Generally, student mortgage lenders require that the property:

  • Is within 10 miles of your university
  • Has 3–4 bedrooms, which the borrower can rent out
  • Has to be less than £300,000 in value

Some lenders may have additional restrictions. 

Although no lenders offer joint student mortgages, students aren’t barred from applying for a standard joint mortgage. With multiple individuals sharing mortgage responsibility, students with limited income can gain access to the property market by leveraging the financial capacity of the co-applicants.

That said, when applying for a joint mortgage, one wage must be able to comfortably cover the loan payments. As a result, the co-applicant with the higher income becomes the main earner, and their income is used to determine the applicants’ affordability.

Lenders, however, look into the credit histories and financial affairs of all parties involved in the mortgage application. So if you apply for a joint mortgage with someone who has any black marks on their credit history, it may impact your rating when lenders assess your creditworthiness.

What’s more, when you take out a joint mortgage, everyone on the contract becomes equally liable for ensuring that the monthly repayments are made in full.

Selling the property allows students to potentially benefit from any appreciation in property value and can provide financial flexibility post-graduation. Luckily, most student mortgages are short-term and interest-only, which can be helpful for students who plan to move after graduation.

Buy for Uni mortgages, for example, end when you complete your degree. So, you’ll need to either sell the property or remortgage it on a different deal as soon as you graduate.

The decision will depend on various factors like housing market conditions, long-term plans, and personal circumstances. So you should always seek mortgage advice to ensure you get the best deals.

You can talk to our friendly team to help you figure out the way forward and plan for the future. We’ll be more than glad to guide you through every step of the mortgage process.

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Student Mortgages Calculator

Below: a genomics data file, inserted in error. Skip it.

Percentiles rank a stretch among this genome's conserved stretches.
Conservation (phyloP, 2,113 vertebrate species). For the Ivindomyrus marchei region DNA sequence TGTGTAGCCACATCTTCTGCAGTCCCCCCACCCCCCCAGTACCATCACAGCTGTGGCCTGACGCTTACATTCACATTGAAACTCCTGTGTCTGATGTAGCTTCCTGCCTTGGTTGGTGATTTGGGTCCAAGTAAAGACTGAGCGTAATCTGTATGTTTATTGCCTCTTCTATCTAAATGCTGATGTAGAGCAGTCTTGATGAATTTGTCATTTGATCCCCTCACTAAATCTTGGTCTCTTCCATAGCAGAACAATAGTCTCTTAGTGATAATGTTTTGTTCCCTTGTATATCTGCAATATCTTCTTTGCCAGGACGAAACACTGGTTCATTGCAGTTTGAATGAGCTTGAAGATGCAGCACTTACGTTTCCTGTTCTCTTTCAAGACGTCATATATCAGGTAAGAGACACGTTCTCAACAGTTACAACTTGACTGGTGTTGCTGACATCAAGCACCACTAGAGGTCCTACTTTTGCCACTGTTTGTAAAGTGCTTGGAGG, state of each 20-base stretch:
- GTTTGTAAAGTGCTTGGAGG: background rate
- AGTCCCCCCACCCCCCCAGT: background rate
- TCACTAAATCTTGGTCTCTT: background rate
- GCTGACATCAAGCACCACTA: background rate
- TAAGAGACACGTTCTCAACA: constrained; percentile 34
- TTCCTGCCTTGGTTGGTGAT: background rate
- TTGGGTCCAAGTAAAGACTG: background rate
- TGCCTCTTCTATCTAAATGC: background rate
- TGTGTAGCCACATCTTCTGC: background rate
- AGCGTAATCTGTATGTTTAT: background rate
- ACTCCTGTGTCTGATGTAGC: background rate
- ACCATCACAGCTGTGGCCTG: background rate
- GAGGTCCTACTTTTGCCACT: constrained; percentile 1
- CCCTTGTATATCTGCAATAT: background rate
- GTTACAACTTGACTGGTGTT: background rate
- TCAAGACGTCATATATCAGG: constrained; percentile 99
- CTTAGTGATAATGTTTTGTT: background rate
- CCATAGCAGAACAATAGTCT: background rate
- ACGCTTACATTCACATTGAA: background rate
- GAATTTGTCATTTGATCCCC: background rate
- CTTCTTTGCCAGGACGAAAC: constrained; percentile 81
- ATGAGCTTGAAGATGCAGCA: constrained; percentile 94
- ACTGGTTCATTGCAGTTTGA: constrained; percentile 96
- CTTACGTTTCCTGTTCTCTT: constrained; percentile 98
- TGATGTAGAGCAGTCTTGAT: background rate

Supporting student mortgage applicants. 

So long as you’re a full-time student in the UK with a strong income or a guarantor who is willing to help you, then there is no reason why you shouldn’t be able to qualify for a student mortgage. 

With that said, the process is not a straightforward one, which is exactly why you need specialist advisors from When The Bank Says No to help you navigate the market and find the best deal for you. If you’re ready to get started on finding a student mortgage deal, then our advisors are on hand to help today. 

Supporting student mortgage applicants. 

If you’re worried about the mortgage process as a student, you’re not alone. But our friendly, expert advisors are just a phone call away. With expert industry knowledge and connections to mortgage lenders who specialise in more complex mortgage deals (like student mortgages), we’re uniquely placed to be able to help you today. 

We take the time to consider your circumstances carefully, before finding you the best possible student mortgage deals to suit you. With our help, the worry over your student mortgage just melts away. 

Let’s get the ball rolling. 

When you’re ready for your next application, choose When The Bank Says No to help. 

Check your credit file. 

In order for us to assess your credit history and suitability for different mortgage products, you will need to check your file. 

Let's get the ball rolling.

We can support you and help you to make yourself as attractive to banks as possible, ready for your next application!

Check your credit file.

In order for us to assess your credit history and suitability for different mortgage products, you will need to check your file.